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London — The International Energy Agency on Feb. 11 pointed to a tightening oil market this year, despite lowering its estimate of the recovery in global oil demand this year and seeing improving non-OPEC supply growth.

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The Paris-based agency predicts global oil demand will grow by 5.4 million b/d in 2021 to reach 96.4 million b/d, noting this would be around 60% of the volume lost to the pandemic in 2020.

This is the fourth straight month the IEA has lowered its demand outlook given the challenges the world is having in reining in COVID-19, as it shifted its optimism to the second half of the year.

"A more positive global economic outlook and the start of large-scale vaccination campaigns in much of the developed world will reinforce stronger oil demand growth in the second half of the year," the agency said, citing the International Monetary Fund's improved outlook for the global economy.

S&P Global Platts Analytics takes a more sanguine view, predicting global oil demand will grow by 6.1 million b/d after a contraction of 8.8 million b/d in 2020 as it sees an even quicker recovery.

Modest supply optimism

The IEA noted that outside of OPEC, producers are responding to higher oil prices, "albeit cautiously and from a low level," citing the US shale patch and the Permian Basin, with US drilling and completion rates having increased steadily in recent months.

"At current prices, there is clearly potential for some producers to respect those engagements and modestly increase their capital expenditures," the agency said, even if "operators will stick to financial discipline and reward shareholders in 2021."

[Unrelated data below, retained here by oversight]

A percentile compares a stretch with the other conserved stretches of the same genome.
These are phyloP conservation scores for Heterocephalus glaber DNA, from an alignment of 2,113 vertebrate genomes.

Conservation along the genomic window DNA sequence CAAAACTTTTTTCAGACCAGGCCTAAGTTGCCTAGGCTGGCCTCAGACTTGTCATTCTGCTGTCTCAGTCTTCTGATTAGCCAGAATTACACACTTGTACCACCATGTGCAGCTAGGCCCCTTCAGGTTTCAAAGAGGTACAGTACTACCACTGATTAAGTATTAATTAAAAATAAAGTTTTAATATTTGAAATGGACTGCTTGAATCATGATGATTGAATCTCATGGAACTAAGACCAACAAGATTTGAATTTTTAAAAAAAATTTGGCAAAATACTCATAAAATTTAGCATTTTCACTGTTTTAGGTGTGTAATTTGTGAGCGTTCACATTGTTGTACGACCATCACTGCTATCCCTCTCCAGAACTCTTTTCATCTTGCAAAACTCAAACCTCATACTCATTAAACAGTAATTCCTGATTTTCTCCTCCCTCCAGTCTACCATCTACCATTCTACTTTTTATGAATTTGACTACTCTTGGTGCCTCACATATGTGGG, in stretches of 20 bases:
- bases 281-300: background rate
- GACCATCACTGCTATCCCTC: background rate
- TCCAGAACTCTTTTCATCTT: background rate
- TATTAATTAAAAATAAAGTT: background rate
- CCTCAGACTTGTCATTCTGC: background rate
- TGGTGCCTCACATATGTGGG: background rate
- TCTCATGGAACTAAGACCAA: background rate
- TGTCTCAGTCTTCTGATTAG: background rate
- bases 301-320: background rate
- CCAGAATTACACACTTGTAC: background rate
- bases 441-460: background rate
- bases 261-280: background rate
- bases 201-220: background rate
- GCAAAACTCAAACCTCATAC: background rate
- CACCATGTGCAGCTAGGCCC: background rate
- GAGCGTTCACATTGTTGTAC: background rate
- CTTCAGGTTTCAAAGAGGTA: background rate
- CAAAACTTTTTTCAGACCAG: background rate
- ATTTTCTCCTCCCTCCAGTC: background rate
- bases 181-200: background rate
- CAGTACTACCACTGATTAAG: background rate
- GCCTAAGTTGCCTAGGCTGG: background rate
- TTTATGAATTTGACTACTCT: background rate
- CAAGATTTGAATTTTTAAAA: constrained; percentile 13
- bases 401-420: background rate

Platts Analytics believes US supply will start to turn higher by mid-2021. "Some small to large cap E&Ps are increasing drilling with higher oil prices while majors appear more conservative. Still, we continue to believe the US shale industry will observe capital discipline in 2021," Platts Analytics said in a research note.

The IEA sees US crude supply holding steady at around 11.2 million b/d after falling 940,000 b/d last year, while Canada is now pumping at record rates and Brazil, Norway and Guyana are continuing along their growth trajectories.

Total non-OPEC+ supply will rise by 830,000 b/d in 2021 compared with a decline of 1.3 million b/d in 2020, the IEA added.

OPEC opportunity

With OPEC+ affirming its readiness to help eliminate the massive oil stock overhang that built up last year, inventories have been steadily declining since the second half of last year. Saudi Arabia has promised to cut an extra 1 million b/d this month and next to help the cause.

While the IEA notes at end-December OECD stocks were still 140 million barrels above their five-year average, OECD industry stocks still fell for the fifth month in a row.

Indeed, the IEA anticipates a "rapid stock draw" in the second half of the year, which it says "sets the stage" for OPEC+ to start unwinding from its production cut deal "even if producers outside the group ramp up faster than currently projected."

The agency said that global oil output could rise by more than 1.6 million b/d in 2021 provided those outside OPEC+ pump more, OPEC+ continues to ease its record cuts of 2020 and Libya sustains its recovery.